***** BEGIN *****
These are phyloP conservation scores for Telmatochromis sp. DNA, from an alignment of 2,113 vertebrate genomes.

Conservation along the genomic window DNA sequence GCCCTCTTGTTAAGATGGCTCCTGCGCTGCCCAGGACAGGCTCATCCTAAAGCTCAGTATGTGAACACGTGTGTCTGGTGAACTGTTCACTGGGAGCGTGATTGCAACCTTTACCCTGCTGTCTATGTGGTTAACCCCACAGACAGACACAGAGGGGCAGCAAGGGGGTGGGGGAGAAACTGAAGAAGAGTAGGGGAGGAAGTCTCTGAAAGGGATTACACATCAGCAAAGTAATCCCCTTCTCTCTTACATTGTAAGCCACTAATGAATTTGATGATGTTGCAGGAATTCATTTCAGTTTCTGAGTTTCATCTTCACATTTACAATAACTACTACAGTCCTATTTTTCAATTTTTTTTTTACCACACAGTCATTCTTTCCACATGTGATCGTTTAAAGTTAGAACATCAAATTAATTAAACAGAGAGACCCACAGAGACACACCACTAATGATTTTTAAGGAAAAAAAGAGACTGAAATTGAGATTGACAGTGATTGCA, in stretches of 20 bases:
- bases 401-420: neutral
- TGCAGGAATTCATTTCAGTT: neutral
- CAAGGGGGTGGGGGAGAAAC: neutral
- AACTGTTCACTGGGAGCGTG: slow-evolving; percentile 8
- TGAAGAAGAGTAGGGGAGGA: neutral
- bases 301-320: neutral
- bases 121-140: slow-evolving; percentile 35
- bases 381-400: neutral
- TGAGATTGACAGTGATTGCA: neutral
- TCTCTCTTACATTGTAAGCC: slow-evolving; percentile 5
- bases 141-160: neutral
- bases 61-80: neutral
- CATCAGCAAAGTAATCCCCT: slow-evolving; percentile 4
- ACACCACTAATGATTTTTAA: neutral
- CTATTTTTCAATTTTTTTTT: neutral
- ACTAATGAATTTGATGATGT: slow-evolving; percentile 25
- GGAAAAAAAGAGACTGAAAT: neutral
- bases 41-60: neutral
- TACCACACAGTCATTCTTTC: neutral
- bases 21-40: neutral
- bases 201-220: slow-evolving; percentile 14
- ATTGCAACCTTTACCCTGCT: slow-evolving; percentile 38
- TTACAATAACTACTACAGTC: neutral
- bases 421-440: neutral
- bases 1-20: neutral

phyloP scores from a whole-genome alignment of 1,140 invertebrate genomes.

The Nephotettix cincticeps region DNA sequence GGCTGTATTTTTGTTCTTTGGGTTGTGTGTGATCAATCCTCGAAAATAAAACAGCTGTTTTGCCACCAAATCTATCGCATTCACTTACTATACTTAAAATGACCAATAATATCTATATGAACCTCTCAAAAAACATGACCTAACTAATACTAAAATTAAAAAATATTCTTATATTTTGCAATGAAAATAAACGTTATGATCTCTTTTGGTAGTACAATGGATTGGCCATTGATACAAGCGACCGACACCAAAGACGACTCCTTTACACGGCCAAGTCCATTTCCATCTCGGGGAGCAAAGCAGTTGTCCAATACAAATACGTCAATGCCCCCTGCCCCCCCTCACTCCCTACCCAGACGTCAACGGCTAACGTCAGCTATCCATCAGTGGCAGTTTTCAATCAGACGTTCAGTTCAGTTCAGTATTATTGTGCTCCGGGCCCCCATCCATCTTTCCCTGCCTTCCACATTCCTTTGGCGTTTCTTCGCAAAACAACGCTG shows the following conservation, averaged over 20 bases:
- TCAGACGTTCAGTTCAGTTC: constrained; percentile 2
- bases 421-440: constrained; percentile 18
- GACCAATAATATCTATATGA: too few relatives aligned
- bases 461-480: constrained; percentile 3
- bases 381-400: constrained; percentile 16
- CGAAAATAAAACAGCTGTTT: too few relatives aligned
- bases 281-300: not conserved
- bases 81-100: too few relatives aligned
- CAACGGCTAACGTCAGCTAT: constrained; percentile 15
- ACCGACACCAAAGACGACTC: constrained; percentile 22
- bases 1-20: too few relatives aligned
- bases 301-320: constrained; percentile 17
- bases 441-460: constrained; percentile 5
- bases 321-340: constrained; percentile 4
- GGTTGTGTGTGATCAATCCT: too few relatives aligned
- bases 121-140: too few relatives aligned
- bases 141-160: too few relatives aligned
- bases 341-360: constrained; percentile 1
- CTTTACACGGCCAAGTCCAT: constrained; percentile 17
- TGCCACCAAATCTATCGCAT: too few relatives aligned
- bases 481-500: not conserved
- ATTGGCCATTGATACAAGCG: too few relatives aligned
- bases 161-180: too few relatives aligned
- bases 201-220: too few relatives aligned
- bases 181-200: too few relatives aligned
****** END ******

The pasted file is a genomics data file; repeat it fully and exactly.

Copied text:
These are phyloP conservation scores for Telmatochromis sp. DNA, from an alignment of 2,113 vertebrate genomes.

Conservation along the genomic window DNA sequence GCCCTCTTGTTAAGATGGCTCCTGCGCTGCCCAGGACAGGCTCATCCTAAAGCTCAGTATGTGAACACGTGTGTCTGGTGAACTGTTCACTGGGAGCGTGATTGCAACCTTTACCCTGCTGTCTATGTGGTTAACCCCACAGACAGACACAGAGGGGCAGCAAGGGGGTGGGGGAGAAACTGAAGAAGAGTAGGGGAGGAAGTCTCTGAAAGGGATTACACATCAGCAAAGTAATCCCCTTCTCTCTTACATTGTAAGCCACTAATGAATTTGATGATGTTGCAGGAATTCATTTCAGTTTCTGAGTTTCATCTTCACATTTACAATAACTACTACAGTCCTATTTTTCAATTTTTTTTTTACCACACAGTCATTCTTTCCACATGTGATCGTTTAAAGTTAGAACATCAAATTAATTAAACAGAGAGACCCACAGAGACACACCACTAATGATTTTTAAGGAAAAAAAGAGACTGAAATTGAGATTGACAGTGATTGCA, in stretches of 20 bases:
- bases 401-420: neutral
- TGCAGGAATTCATTTCAGTT: neutral
- CAAGGGGGTGGGGGAGAAAC: neutral
- AACTGTTCACTGGGAGCGTG: slow-evolving; percentile 8
- TGAAGAAGAGTAGGGGAGGA: neutral
- bases 301-320: neutral
- bases 121-140: slow-evolving; percentile 35
- bases 381-400: neutral
- TGAGATTGACAGTGATTGCA: neutral
- TCTCTCTTACATTGTAAGCC: slow-evolving; percentile 5
- bases 141-160: neutral
- bases 61-80: neutral
- CATCAGCAAAGTAATCCCCT: slow-evolving; percentile 4
- ACACCACTAATGATTTTTAA: neutral
- CTATTTTTCAATTTTTTTTT: neutral
- ACTAATGAATTTGATGATGT: slow-evolving; percentile 25
- GGAAAAAAAGAGACTGAAAT: neutral
- bases 41-60: neutral
- TACCACACAGTCATTCTTTC: neutral
- bases 21-40: neutral
- bases 201-220: slow-evolving; percentile 14
- ATTGCAACCTTTACCCTGCT: slow-evolving; percentile 38
- TTACAATAACTACTACAGTC: neutral
- bases 421-440: neutral
- bases 1-20: neutral

phyloP scores from a whole-genome alignment of 1,140 invertebrate genomes.

The Nephotettix cincticeps region DNA sequence GGCTGTATTTTTGTTCTTTGGGTTGTGTGTGATCAATCCTCGAAAATAAAACAGCTGTTTTGCCACCAAATCTATCGCATTCACTTACTATACTTAAAATGACCAATAATATCTATATGAACCTCTCAAAAAACATGACCTAACTAATACTAAAATTAAAAAATATTCTTATATTTTGCAATGAAAATAAACGTTATGATCTCTTTTGGTAGTACAATGGATTGGCCATTGATACAAGCGACCGACACCAAAGACGACTCCTTTACACGGCCAAGTCCATTTCCATCTCGGGGAGCAAAGCAGTTGTCCAATACAAATACGTCAATGCCCCCTGCCCCCCCTCACTCCCTACCCAGACGTCAACGGCTAACGTCAGCTATCCATCAGTGGCAGTTTTCAATCAGACGTTCAGTTCAGTTCAGTATTATTGTGCTCCGGGCCCCCATCCATCTTTCCCTGCCTTCCACATTCCTTTGGCGTTTCTTCGCAAAACAACGCTG shows the following conservation, averaged over 20 bases:
- TCAGACGTTCAGTTCAGTTC: constrained; percentile 2
- bases 421-440: constrained; percentile 18
- GACCAATAATATCTATATGA: too few relatives aligned
- bases 461-480: constrained; percentile 3
- bases 381-400: constrained; percentile 16
- CGAAAATAAAACAGCTGTTT: too few relatives aligned
- bases 281-300: not conserved
- bases 81-100: too few relatives aligned
- CAACGGCTAACGTCAGCTAT: constrained; percentile 15
- ACCGACACCAAAGACGACTC: constrained; percentile 22
- bases 1-20: too few relatives aligned
- bases 301-320: constrained; percentile 17
- bases 441-460: constrained; percentile 5
- bases 321-340: constrained; percentile 4
- GGTTGTGTGTGATCAATCCT: too few relatives aligned
- bases 121-140: too few relatives aligned
- bases 141-160: too few relatives aligned
- bases 341-360: constrained; percentile 1
- CTTTACACGGCCAAGTCCAT: constrained; percentile 17
- TGCCACCAAATCTATCGCAT: too few relatives aligned
- bases 481-500: not conserved
- ATTGGCCATTGATACAAGCG: too few relatives aligned
- bases 161-180: too few relatives aligned
- bases 201-220: too few relatives aligned
- bases 181-200: too few relatives aligned